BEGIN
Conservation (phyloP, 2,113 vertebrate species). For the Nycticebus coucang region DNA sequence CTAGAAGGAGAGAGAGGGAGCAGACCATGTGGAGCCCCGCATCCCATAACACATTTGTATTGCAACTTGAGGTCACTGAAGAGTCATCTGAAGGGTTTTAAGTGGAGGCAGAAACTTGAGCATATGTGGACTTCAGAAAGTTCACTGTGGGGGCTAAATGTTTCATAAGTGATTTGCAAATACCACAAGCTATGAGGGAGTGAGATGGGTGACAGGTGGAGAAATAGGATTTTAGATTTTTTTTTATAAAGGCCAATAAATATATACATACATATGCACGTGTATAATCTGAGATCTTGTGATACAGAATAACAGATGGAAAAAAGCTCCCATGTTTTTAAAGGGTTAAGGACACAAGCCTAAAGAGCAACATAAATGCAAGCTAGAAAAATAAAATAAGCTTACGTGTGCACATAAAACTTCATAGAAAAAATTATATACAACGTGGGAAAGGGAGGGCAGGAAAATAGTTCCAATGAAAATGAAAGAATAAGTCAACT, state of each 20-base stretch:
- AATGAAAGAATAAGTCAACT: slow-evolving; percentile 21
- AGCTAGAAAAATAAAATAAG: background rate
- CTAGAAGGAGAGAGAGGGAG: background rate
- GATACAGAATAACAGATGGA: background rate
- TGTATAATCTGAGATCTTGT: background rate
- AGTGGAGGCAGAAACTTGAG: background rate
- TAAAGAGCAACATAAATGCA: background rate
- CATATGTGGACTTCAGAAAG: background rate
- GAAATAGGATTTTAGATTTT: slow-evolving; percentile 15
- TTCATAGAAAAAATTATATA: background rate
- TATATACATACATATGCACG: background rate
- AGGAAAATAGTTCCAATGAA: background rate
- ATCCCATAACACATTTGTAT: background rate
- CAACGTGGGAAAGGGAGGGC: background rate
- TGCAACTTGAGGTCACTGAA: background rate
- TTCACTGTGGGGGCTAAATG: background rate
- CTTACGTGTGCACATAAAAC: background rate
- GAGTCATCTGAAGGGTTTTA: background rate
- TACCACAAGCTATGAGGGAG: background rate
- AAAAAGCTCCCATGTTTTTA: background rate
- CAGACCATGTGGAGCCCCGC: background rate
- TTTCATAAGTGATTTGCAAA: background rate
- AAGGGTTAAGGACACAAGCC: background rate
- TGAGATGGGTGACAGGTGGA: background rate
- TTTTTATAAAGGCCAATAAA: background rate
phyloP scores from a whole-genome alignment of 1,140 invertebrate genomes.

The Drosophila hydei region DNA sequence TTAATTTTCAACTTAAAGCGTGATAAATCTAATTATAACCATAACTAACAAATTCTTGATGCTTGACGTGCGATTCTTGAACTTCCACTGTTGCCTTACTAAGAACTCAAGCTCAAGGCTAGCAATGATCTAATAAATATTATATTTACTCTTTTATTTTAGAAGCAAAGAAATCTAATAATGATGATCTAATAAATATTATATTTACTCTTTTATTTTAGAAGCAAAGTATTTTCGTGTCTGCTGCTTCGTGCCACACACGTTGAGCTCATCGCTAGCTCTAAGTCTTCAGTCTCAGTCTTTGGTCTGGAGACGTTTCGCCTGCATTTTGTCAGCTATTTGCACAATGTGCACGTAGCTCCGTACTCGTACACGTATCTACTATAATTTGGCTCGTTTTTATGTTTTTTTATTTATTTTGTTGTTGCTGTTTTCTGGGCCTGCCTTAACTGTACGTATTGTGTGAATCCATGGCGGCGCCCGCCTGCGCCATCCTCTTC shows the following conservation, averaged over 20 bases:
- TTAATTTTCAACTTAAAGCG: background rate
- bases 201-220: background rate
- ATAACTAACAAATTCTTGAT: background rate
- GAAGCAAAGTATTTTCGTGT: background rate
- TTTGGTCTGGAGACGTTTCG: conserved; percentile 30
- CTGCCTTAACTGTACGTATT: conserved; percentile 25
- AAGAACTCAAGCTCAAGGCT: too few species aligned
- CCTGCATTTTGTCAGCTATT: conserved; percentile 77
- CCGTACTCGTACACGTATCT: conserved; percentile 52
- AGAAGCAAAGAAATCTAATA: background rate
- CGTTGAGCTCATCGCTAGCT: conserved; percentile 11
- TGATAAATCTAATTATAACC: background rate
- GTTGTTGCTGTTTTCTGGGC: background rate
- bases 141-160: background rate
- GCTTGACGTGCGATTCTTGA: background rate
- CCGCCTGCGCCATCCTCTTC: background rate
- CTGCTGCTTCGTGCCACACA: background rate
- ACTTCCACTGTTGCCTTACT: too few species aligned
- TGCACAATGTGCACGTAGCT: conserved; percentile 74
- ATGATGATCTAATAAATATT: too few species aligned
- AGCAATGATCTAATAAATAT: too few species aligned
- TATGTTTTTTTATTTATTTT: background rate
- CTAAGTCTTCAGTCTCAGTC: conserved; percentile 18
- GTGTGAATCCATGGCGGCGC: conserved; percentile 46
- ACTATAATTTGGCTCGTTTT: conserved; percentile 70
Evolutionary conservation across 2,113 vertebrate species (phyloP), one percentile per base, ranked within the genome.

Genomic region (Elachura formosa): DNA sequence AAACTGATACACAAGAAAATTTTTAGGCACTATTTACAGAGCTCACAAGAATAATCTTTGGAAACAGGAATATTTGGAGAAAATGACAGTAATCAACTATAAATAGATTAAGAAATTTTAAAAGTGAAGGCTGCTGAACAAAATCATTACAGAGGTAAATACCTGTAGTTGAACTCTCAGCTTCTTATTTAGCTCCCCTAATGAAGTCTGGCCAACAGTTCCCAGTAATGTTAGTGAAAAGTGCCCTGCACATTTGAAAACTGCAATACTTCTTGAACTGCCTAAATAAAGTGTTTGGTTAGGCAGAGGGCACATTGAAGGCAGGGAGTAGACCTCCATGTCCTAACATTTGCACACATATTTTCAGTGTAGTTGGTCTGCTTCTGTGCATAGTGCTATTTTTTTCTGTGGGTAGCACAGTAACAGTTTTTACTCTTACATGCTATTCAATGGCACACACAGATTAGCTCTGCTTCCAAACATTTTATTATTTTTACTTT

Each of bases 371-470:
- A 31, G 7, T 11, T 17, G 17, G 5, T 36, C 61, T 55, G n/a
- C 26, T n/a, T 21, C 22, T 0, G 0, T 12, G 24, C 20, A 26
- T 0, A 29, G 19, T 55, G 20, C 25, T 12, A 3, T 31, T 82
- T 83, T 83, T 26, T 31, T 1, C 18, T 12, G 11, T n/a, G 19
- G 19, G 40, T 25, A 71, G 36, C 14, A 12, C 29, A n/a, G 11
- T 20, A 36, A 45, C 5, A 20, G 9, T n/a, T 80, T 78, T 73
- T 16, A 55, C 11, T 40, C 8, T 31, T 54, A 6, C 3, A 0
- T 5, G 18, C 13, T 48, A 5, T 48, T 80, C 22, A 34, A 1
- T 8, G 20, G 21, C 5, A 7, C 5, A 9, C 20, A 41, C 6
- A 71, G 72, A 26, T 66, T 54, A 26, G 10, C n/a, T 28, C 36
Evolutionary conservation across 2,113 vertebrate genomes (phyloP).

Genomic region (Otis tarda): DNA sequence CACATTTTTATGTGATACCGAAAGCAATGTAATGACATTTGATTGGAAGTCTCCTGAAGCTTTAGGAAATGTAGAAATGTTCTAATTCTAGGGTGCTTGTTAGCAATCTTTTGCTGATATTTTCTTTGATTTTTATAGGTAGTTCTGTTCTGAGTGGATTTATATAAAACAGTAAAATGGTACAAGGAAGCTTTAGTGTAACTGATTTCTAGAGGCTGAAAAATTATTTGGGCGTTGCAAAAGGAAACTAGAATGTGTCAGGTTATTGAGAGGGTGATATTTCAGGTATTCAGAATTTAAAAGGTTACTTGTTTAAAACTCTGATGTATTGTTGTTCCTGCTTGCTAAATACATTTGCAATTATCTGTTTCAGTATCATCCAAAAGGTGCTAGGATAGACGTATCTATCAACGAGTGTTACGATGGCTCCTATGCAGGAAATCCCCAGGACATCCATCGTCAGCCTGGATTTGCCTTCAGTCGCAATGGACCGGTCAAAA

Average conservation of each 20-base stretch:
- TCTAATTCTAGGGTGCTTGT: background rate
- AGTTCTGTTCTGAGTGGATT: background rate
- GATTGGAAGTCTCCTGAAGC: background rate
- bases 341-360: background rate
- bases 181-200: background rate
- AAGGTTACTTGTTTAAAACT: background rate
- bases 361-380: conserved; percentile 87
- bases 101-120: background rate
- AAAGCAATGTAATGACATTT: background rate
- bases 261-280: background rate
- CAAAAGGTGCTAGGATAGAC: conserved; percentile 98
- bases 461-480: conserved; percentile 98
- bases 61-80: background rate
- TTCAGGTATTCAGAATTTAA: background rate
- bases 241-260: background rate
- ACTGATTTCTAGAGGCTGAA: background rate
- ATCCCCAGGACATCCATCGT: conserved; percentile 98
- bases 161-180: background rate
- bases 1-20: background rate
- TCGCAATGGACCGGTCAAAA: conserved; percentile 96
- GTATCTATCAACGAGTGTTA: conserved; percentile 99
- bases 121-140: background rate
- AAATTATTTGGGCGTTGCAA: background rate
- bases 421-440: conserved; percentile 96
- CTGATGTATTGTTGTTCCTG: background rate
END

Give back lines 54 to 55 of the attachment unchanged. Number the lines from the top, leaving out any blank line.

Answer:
Evolutionary conservation across 2,113 vertebrate species (phyloP), one percentile per base, ranked within the genome.

Genomic region (Elachura formosa): DNA sequence AAACTGATACACAAGAAAATTTTTAGGCACTATTTACAGAGCTCACAAGAATAATCTTTGGAAACAGGAATATTTGGAGAAAATGACAGTAATCAACTATAAATAGATTAAGAAATTTTAAAAGTGAAGGCTGCTGAACAAAATCATTACAGAGGTAAATACCTGTAGTTGAACTCTCAGCTTCTTATTTAGCTCCCCTAATGAAGTCTGGCCAACAGTTCCCAGTAATGTTAGTGAAAAGTGCCCTGCACATTTGAAAACTGCAATACTTCTTGAACTGCCTAAATAAAGTGTTTGGTTAGGCAGAGGGCACATTGAAGGCAGGGAGTAGACCTCCATGTCCTAACATTTGCACACATATTTTCAGTGTAGTTGGTCTGCTTCTGTGCATAGTGCTATTTTTTTCTGTGGGTAGCACAGTAACAGTTTTTACTCTTACATGCTATTCAATGGCACACACAGATTAGCTCTGCTTCCAAACATTTTATTATTTTTACTTT